Get Well From ME

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Get Well From ME is a video blog started by a British ME patient man named Giles Meehan. His objective is to advise on how to manage ME/CFS, encourage those who are recovering, educate about the illness, and support people with severe ME who are not getting better.[1] He got sick at the end of university with a bad case of glandular fever, caused by cytomegalovirus, and never recovered. He spent his twenties basically housebound. At his worst he couldn't walk 100 meters to the end of the road and back. As one can see in the videos, he has improved significantly.[2]

Videos and full text transcripts are available at Get Well From ME. Videos only are available at his YouTube channel GetWellFromME.

Episodes[edit | edit source]

About ME[edit | edit source]

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Videos on YouTube channel only[edit | edit source]

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myalgic encephalomyelitis (ME) - A disease often marked by neurological symptoms, but fatigue is sometimes a symptom as well. Some diagnostic criteria distinguish it from chronic fatigue syndrome, while other diagnostic criteria consider it to be a synonym for chronic fatigue syndrome. A defining characteristic of ME is post-exertional malaise (PEM), or post-exertional neuroimmune exhaustion (PENE), which is a notable exacerbation of symptoms brought on by small exertions. PEM can last for days or weeks. Symptoms can include cognitive impairments, muscle pain (myalgia), trouble remaining upright (orthostatic intolerance), sleep abnormalities, and gastro-intestinal impairments, among others. An estimated 25% of those suffering from ME are housebound or bedbound. The World Health Organization (WHO) classifies ME as a neurological disease.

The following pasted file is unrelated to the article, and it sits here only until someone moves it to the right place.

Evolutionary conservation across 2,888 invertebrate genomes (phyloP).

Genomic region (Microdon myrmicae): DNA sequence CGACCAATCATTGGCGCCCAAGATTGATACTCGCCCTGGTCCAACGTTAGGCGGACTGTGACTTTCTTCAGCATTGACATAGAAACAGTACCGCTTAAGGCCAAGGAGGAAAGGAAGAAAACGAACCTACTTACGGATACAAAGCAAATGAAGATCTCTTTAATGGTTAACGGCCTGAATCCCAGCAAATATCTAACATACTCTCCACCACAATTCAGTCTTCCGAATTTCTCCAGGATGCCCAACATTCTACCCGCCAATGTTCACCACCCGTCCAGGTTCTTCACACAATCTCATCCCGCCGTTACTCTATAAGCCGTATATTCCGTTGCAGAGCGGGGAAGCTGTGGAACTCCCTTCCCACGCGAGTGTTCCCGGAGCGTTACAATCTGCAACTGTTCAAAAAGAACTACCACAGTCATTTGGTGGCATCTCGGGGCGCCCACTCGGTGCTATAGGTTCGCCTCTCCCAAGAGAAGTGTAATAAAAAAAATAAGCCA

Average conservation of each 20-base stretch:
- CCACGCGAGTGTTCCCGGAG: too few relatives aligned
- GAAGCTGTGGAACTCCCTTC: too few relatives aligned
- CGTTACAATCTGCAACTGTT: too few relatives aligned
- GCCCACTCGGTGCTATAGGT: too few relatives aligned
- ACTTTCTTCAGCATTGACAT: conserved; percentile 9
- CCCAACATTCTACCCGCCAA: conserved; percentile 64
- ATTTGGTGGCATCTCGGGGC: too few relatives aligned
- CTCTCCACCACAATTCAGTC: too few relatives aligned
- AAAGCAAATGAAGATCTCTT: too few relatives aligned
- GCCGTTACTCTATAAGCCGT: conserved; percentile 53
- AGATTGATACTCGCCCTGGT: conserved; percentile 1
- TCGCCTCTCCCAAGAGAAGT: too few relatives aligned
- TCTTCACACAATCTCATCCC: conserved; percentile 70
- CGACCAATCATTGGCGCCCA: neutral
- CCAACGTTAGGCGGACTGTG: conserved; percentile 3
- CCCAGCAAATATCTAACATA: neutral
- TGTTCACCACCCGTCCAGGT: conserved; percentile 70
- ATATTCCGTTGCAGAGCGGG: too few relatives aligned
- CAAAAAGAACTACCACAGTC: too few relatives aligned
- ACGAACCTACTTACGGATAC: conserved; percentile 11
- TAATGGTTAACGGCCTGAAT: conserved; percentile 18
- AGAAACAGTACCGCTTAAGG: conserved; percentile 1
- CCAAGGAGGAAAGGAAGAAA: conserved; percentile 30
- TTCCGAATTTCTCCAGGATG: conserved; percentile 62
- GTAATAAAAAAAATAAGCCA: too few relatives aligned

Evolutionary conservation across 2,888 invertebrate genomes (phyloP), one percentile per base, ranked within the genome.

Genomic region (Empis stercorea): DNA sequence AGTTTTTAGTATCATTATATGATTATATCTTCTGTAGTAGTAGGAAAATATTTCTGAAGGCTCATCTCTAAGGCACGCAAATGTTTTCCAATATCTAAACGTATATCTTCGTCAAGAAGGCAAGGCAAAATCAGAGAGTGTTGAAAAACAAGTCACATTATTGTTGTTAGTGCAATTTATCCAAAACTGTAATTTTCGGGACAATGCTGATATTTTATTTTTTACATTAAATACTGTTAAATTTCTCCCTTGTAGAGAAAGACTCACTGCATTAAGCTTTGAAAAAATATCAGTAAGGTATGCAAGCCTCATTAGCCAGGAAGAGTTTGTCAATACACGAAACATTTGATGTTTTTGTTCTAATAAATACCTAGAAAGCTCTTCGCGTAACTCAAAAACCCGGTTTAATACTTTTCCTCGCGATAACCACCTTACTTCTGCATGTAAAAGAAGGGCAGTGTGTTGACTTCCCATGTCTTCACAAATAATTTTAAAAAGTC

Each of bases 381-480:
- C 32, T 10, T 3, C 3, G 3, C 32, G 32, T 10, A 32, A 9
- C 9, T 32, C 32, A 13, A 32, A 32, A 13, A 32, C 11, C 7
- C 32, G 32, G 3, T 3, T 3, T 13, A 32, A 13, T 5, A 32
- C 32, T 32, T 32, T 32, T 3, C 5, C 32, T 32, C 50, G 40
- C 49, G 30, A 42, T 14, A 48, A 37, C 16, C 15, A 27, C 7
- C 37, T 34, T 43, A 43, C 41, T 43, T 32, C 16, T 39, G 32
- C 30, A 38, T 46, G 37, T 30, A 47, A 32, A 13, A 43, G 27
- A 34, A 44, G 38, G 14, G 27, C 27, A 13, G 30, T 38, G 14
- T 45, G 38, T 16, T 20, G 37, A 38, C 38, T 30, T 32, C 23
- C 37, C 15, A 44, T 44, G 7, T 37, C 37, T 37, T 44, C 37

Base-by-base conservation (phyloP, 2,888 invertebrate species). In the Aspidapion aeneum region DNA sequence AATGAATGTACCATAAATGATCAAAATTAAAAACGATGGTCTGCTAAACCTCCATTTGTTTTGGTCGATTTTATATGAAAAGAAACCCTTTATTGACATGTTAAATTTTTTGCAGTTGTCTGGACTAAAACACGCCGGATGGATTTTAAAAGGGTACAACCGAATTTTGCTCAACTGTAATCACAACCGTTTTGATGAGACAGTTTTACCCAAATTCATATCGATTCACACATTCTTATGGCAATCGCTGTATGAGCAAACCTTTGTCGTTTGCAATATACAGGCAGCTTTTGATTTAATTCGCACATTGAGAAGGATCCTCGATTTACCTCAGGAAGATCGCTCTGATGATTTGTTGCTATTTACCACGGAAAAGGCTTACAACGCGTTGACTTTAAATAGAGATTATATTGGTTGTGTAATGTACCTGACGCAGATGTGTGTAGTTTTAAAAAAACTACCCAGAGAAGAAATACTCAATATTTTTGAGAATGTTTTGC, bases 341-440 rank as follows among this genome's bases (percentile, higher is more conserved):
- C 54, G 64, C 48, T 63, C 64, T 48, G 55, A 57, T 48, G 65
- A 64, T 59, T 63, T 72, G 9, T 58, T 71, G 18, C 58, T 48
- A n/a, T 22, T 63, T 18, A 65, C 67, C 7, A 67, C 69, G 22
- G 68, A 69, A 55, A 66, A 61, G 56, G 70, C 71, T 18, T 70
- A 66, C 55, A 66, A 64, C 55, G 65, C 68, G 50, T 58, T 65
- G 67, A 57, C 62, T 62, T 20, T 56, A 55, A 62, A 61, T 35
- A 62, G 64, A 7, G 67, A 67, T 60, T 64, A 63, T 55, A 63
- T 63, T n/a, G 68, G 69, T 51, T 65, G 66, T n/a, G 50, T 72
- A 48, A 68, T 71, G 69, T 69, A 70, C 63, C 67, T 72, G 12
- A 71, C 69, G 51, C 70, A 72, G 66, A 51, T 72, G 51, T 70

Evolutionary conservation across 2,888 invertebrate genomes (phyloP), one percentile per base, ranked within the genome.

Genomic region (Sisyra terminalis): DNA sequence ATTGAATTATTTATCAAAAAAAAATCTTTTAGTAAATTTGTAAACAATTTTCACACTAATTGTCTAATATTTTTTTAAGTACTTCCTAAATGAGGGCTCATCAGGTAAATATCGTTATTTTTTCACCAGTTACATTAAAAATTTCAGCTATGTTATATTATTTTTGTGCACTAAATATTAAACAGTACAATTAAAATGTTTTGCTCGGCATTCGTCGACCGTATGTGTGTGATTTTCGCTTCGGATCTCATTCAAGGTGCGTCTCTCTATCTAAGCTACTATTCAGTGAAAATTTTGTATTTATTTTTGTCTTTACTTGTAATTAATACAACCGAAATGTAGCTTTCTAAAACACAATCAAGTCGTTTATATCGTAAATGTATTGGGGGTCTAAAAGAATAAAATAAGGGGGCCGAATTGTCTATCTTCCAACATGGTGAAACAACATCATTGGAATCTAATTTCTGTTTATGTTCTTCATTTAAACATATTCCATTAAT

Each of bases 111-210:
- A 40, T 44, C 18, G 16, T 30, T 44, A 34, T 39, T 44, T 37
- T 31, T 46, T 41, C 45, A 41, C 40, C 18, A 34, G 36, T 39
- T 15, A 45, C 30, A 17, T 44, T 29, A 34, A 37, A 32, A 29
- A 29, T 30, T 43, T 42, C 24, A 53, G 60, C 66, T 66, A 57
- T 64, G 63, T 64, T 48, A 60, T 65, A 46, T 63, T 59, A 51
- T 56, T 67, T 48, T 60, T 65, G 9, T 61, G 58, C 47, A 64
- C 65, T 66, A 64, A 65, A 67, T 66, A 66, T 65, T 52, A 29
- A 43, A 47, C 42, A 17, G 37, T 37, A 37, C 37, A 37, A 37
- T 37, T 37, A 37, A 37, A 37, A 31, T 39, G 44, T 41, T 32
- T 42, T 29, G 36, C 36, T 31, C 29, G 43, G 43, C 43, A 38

cytomegalovirus (CMV) - A common herpesvirus found in humans. Like other herpesviruses, it is a life-long infection that remains in a latent state inside the human body, until it is 'reactivated' by appropriate conditions. CMV infects between 60% to 70% of adults in industrialized countries and close to 100% in emerging countries. Much is unknown about this virus, although it has been found in salivary glands and myeloid blood cells such as monocytes. It has also been linked to the development of certain cancers. Congenital CMV is a leading infectious cause of deafness, learning disabilities, and intellectual disability. A common treatment for CMV is valganciclovir, commonly known as Valcyte.

The information provided at this site is not intended to diagnose or treat any illness.
From MEpedia, a crowd-sourced encyclopedia of ME and CFS science and history.